But on the week that saw a hefty global turnout for One Billion Rising, recent news events, both in the UK and across the world, have highlighted how timely this event was, and demonstrated the importance of this organisation's efforts to end violence against women.
We've seen, in the past few months, horrific accounts of fatal sexual assaults against two young women, one in Delhi, the other in a village near Cape Town. Here in the UK we've learned about the attacks on girls and young women by celebrities, as well as the grooming and abuse experienced by young music students. What is clear in these UK cases (the Saville attacks, and the abuse at the Chetham's School of Music) is that this abuse leaves emotional scars that last for decades. It's only as middle aged women that the victims felt strong enough to report what happened to them when they were younger.
Yesterday came the news that Reeva Steenkamp in South Africa was apparently shot dead by the athlete Oscar Pistorius. The mainstream media has focused almost exclusively on the alleged killer's "fall from grace" and shown pictures of his tearful court appearance, as if this tragedy was primarily about him, not the innocent victim. Tony Parsons, on Twitter, at least mentioned "the girl", and implied that it was a tragedy for Pistorius' many admirers as much as it was for her. Yeah. Poor "us."
And then, on ITV's This Morning programme, people were asked to consider whether women who got drunk or flirted "deserved to be attacked." The programme makers were rightly condemned for their ludicrous (and allegedly "controversial") question, but I find it amazing that allegedly intelligent people could think, let alone speak, such monstrous bullshit.
However, in incident after incident, crime after crime, there is an attempt to blame women for failing to live up to some standard that makes their attackers or killers less than totally culpable. I don't know whether or not Pistorius did, in fact, mistake Reeva Steenkamp for an intruder, but the initial reaction from mainstream and social media seemed to be a knee-jerk desire to make this tragic killing somehow justifiable. It's as if sportsmen were temporarily deemed incapable of harming or killing their partners. Seems like a weird amnesia, until you consider how many crimes committed by professional sportsmen are quickly glossed over and forgotten.
OK, so does any of this have to writing for young adults?
If we want to write truthfully about the lives of teenagers, we can't ignore the traumas they sometimes face, and sexual abuse and assault (as well as other types of "domestic" abuse) are very real, and far too prevalent. This doesn't mean that we have to write novels that deal explicitly with rape (though several YA contemporary novels do--Jenny Downham's "You Against Me" is unflinching in its treatment of sexual assualt and of the effect that it has on two young couples and their families.) But I think that those of us who write for this age group need to be aware of both the prevalence of sexual assault and abuse within relationships, and the social stigma that keeps young women from seeking justice, or even help.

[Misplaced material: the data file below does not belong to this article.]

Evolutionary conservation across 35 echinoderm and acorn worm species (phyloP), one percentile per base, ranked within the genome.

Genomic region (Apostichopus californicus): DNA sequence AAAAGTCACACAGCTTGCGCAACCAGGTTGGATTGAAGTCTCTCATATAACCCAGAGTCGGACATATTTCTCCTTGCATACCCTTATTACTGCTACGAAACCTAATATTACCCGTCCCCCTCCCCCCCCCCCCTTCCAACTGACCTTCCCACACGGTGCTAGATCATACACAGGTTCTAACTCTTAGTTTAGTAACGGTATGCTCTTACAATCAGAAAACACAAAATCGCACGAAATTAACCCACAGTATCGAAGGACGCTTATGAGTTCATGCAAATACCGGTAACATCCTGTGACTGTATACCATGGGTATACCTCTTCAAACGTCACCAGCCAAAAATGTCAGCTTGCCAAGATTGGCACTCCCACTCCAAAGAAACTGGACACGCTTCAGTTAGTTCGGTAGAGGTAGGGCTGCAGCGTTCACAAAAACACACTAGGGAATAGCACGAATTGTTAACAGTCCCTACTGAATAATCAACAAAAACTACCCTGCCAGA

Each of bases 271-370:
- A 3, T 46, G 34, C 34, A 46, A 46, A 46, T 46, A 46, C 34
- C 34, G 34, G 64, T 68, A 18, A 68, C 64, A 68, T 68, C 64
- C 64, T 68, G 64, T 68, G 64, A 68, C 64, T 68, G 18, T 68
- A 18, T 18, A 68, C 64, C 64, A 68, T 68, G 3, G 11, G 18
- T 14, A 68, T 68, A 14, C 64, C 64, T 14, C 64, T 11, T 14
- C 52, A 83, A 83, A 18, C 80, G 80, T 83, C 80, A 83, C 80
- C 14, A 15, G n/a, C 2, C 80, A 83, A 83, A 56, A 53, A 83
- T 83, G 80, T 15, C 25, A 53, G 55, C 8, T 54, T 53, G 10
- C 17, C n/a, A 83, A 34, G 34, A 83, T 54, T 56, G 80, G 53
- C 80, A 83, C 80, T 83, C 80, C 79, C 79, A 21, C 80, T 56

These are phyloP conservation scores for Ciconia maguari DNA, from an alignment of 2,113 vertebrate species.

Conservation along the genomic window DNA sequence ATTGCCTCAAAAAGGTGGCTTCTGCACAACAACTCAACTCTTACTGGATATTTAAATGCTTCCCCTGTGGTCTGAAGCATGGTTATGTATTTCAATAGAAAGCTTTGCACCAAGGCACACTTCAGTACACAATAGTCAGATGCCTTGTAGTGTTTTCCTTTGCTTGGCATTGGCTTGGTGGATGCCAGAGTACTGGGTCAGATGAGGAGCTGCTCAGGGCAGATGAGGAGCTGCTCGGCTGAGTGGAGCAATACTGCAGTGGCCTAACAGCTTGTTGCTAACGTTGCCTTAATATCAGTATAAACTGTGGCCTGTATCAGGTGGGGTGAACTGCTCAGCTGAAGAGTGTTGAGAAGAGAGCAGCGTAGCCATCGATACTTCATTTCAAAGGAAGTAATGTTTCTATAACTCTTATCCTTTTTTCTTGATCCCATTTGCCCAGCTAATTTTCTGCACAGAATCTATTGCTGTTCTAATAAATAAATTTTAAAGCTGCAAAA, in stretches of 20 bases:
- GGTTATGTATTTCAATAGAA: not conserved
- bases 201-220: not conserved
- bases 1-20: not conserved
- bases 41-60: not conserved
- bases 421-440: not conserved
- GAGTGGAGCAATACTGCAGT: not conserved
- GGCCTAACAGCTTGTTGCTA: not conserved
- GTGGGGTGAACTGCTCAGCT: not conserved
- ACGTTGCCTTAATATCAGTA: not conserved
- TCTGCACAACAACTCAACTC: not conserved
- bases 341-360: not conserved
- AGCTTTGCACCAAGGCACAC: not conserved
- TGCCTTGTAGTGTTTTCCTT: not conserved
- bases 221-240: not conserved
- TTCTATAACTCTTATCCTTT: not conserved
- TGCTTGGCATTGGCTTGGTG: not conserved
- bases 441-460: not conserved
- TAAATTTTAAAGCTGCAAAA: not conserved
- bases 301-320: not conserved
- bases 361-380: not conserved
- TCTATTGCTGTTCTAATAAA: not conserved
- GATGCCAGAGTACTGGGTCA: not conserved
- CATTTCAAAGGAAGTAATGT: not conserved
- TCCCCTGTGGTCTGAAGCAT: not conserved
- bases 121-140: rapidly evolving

The statistics on abuse are mind-numbingly terrifying, and don't seem to be improving even though women's social status continues to rise. The NUS reports that 1 in 7 female university students in Britain have been the victim of sexual violence or assault, and in 60% of cases, the perpetrator was a fellow student. Only 4% of the victims reported the crime to their institutions; only 10% reported it to the police. Their reasons for not reporting are familiar--feelings of shame or embarrassment, and the fear that they would be blamed or held responsible.
Time and time again, young people feel they will not be listened to. Time and time again they fear being blamed for the crimes that have been committed against them. This happens now, and it happened years ago, as we've seen with the Saville and Cheltam's cases. And if we look at the NUS statistics, it's clear that many young men are still internalising this attitude. How many of these male students considered themselves abusers? Of course, most female students aren't abused, and the vast majority of male students (or men, for that matter!) aren't abusers, but attitudes seem frustratingly ingrained. It seems we just can't shake the old hypocrisies and double-standards.
Breaking down these psychological and social barriers to justice and sexual equality may not be the job of writers. But it is our job to keep the tangled, troubling experiences of young people forefront in our mind. It's our job to tell the truth, and not be afraid to tackle subjects that some (OK, all) gatekeepers might (OK, will) squawk at.
Young people have a right to be heard--and believed. It's our job as writers to let them know that we're listening.
|Symbol of the White Ribbon Campaign. An organisation of men working to end violence towards women.|